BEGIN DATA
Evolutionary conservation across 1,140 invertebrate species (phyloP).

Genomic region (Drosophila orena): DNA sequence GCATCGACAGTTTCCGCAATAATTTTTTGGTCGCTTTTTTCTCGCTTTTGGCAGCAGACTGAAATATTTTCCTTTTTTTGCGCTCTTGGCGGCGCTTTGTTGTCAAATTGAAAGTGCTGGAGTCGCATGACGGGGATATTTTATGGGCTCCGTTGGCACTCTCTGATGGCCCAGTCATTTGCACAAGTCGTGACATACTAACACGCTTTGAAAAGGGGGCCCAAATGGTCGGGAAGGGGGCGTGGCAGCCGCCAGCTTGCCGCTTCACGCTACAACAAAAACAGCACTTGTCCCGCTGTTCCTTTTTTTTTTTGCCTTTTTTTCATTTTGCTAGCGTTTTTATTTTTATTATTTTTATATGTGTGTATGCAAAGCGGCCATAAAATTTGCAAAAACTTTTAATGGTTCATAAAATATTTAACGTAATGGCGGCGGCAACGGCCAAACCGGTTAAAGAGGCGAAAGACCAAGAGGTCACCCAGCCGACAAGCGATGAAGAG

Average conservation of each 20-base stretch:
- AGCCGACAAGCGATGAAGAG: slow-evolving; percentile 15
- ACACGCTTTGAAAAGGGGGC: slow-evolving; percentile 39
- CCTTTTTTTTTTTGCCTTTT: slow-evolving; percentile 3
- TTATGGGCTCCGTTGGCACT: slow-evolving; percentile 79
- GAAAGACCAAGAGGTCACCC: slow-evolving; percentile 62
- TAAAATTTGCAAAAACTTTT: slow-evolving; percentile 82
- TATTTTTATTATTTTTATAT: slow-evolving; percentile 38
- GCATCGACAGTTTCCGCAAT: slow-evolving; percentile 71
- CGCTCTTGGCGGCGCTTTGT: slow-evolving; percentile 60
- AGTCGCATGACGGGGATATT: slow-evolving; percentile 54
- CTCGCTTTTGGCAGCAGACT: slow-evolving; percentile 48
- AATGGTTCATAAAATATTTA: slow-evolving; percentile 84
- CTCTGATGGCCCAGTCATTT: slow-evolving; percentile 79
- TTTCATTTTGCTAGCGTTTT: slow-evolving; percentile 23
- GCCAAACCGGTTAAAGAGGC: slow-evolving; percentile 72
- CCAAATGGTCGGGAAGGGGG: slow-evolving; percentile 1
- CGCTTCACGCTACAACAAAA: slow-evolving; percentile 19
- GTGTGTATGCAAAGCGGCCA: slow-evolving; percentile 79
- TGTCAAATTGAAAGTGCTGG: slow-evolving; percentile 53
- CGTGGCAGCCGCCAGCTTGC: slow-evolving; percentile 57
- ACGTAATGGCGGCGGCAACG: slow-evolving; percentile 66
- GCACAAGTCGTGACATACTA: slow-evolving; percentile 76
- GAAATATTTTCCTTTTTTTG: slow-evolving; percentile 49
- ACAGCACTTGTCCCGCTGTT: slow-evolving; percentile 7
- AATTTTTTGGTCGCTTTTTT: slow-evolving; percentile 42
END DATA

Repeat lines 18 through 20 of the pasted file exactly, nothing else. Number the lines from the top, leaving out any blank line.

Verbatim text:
- GCCAAACCGGTTAAAGAGGC: slow-evolving; percentile 72
- CCAAATGGTCGGGAAGGGGG: slow-evolving; percentile 1
- CGCTTCACGCTACAACAAAA: slow-evolving; percentile 19